NORTH ADAMS, Mass. — The scene Friday night was in stark contrast to Richard Alcombright's announcement almost exactly two years ago that he would run for mayor.
Then it was three brave supporters and two reporters — and an impromptu lectern in his Williams Street living room.
How things have changed. On Friday, more than 75 people including community and business leaders crowded into the little Eagle Street Pocket Park and spilled onto the sidewalk to hear Alcombright sum up two years in office and plans for two more.
It's been a tough 16 months, he acknowledged.
"Upon taking office this country was still reeling from the first economic crisis since the Great Depression," Alcombright said. "During my debates with former Mayor [John] Barrett, he said that the next two years in the city of North Adams would be the most difficult since the 1930s — unquestionably, he was right."
The popular five-term city councilor knocked the state's longest-serving mayor out of the Corner Office in 2009; but victory has been tempered by the city's budgetary struggles. But it's a challenge the former banker said he loves.
Alcombright has been upfront on the fiscal shortfalls facing the state's smallest city. Rising costs and significant reductions in state aid over the past four years — some $2.2 million — has officials scrambling to close a $1 million budget gap and maintain services. Fisal 2012, he warned, "will be a turbulent ride."
Last year, Alcombright increased property taxes 10 percent, hiked water rates and instituted a sewer fee. He alluded to those efforts in his speech, saying citizens acknowledge the need to raise revenue.
"This city has accepted and understood the need to maintain services, and in order to do so, we needed to pay for those services," he said. "Until the state can fund communities again at a higher level, we need to take care of ourselves, we need to weather the storm."
He said he'd worked "tirelessly" to institute sound fiscal practices and pointed to partnerships with citizens and businesses, Massachusetts Museum of Contemporary Art, Massachusetts College of Liberal Arts, and groups like the Northern Berkshire Community Coalition, Partnership for North Adams, Develop North Adams and the local chambers of commerce.
He mentioned his efforts to create regional partnerships — a success that could be determined by the appearances at the rally of Williamstown Town Manager Peter Fohlin and Town Administrators Jonathan Butler of Adams and Michael Canales of Clarksburg. Also at the kickoff were Berkshire Chamber of Commerce President Michael Supranowicz and state Sen. Benjamin B. Downing, along with City Councilors Keith Bona, Lisa Blackmer, David Lamarre, David Bond, Michael Bloom and Michael Boland.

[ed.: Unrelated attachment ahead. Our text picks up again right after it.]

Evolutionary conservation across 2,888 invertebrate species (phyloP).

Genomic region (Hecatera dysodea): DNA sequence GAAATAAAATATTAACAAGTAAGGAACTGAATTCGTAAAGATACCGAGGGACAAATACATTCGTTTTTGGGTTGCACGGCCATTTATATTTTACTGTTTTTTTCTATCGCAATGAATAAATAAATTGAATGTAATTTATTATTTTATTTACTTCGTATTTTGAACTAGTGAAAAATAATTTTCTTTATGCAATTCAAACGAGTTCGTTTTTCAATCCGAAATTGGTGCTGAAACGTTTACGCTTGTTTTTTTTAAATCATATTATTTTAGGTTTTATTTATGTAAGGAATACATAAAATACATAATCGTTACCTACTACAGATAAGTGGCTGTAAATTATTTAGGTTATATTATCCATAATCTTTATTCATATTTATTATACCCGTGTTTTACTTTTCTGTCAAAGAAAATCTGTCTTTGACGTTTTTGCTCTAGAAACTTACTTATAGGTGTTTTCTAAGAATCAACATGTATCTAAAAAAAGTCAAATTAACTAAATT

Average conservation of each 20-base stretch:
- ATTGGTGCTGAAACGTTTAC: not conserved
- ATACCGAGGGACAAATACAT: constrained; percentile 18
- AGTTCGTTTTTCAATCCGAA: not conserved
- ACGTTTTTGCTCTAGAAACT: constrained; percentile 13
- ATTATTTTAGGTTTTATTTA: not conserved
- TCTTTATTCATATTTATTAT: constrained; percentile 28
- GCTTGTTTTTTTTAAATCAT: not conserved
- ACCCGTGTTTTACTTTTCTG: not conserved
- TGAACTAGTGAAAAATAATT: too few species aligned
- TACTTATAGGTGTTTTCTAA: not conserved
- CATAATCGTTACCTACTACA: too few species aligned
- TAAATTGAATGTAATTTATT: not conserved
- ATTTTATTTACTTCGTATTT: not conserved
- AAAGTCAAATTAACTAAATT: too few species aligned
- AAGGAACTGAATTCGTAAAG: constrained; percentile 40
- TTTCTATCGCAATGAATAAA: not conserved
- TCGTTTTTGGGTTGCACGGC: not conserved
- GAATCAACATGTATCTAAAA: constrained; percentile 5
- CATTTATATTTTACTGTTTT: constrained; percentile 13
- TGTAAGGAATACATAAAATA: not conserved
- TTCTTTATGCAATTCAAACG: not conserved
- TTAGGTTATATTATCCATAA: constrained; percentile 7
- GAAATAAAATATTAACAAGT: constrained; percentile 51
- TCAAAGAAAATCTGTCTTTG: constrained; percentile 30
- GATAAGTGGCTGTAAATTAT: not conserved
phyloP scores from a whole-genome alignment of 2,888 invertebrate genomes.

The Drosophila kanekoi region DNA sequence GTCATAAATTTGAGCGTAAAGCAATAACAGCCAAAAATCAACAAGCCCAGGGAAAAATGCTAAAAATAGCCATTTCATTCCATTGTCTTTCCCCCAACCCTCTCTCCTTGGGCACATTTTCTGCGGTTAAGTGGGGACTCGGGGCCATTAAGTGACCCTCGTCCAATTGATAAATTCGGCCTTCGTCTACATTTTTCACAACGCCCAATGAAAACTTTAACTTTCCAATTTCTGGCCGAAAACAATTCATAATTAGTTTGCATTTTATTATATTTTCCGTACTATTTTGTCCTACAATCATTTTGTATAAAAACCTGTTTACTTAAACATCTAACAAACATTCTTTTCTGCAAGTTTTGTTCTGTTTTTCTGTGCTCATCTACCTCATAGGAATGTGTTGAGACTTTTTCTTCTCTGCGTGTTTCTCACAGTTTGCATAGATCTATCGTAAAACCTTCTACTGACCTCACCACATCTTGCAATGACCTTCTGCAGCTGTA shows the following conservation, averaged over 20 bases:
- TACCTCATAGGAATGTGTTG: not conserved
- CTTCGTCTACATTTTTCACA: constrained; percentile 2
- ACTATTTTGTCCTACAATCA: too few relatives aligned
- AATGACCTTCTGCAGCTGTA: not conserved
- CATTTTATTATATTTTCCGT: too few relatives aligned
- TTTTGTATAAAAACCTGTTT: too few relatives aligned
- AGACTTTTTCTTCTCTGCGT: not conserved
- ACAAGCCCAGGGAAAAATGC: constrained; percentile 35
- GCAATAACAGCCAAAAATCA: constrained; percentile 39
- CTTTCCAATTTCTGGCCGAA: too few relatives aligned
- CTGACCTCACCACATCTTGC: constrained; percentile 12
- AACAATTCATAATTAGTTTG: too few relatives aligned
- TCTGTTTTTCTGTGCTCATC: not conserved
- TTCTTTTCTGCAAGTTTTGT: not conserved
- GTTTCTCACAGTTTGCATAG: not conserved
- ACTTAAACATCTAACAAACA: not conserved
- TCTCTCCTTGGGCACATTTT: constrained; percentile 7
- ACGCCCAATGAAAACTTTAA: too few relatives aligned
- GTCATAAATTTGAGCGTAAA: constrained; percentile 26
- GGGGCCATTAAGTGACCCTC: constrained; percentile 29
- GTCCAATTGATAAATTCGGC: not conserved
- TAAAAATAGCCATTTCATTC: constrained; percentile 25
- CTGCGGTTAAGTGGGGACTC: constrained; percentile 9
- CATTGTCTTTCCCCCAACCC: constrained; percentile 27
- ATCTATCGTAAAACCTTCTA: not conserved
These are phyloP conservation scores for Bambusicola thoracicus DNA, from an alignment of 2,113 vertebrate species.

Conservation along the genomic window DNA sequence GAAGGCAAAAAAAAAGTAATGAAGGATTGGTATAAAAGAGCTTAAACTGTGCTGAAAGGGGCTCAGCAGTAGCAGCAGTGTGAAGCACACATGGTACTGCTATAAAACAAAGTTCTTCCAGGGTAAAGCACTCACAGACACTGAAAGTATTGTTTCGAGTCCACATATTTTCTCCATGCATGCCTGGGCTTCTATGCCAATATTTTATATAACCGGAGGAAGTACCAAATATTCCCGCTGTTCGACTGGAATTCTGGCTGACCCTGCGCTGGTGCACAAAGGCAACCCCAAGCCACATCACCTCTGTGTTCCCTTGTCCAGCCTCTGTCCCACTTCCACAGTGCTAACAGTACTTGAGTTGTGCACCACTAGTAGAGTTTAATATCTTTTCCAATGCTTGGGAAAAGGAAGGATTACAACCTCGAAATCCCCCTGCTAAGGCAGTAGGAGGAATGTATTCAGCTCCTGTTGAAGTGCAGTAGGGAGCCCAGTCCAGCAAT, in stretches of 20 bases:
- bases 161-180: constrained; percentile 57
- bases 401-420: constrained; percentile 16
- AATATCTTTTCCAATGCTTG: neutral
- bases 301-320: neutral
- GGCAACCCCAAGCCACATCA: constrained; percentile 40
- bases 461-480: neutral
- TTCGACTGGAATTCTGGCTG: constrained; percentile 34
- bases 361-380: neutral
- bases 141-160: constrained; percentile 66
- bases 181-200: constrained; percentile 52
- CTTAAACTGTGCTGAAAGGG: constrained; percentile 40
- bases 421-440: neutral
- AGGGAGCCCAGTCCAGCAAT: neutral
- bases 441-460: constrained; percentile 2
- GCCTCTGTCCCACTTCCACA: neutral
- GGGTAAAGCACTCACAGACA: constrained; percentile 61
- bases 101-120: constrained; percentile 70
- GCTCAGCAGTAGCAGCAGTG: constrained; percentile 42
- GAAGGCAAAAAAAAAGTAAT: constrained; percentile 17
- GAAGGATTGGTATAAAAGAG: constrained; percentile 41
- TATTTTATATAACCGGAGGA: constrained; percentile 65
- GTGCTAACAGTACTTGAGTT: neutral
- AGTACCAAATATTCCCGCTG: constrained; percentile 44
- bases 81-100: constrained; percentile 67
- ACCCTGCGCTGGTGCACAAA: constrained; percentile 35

Despite the fiscal difficulties, he said, "2010 was a year of the revitalization of the democratic process in North Adams with openness and participation in many levels."
From answering questions on Facebook (3,500 friends and counting) to reinvigorating subcommittees and boards, and engaging citizens, Alcombright said these efforts have "instilled a new and vibrant sense of commuity spirit and volunteerism." Citizens also felt free, he said, to vigorously oppose (if unsuccessfully) the proposed Super Walmart.
Looking forward, he pointed to continuing and beginning work on the armory, Windsor Lake, Historic Valley Park Campground, using events such as the upcoming Solid Sound Festival for future growth, and the pursuit of Green Community status and installations of cost-saving solar arrays at Drury High Scholl and the landfill and, of course, the development of Walmart on Curran Highway that is expected to spark development on the south end.
"Growth is the only catalyst that will ensure a healthy future for those that follow us," he said, and took a swipe at critics who have called the master plan proposal "useless." "I am very much commited to following through with our work toward a community master plan ... through public opinion, and strong governement and private partnership."
Alcombright was applauded several times before concluding his remarks. He hosted a reception next door at Desperados.
"Your support is what put me here, your support is what brings me back," he said, summing up his campaign. "And although we don't agree on all things, we have agreed on most things. And that's what brought me to this day."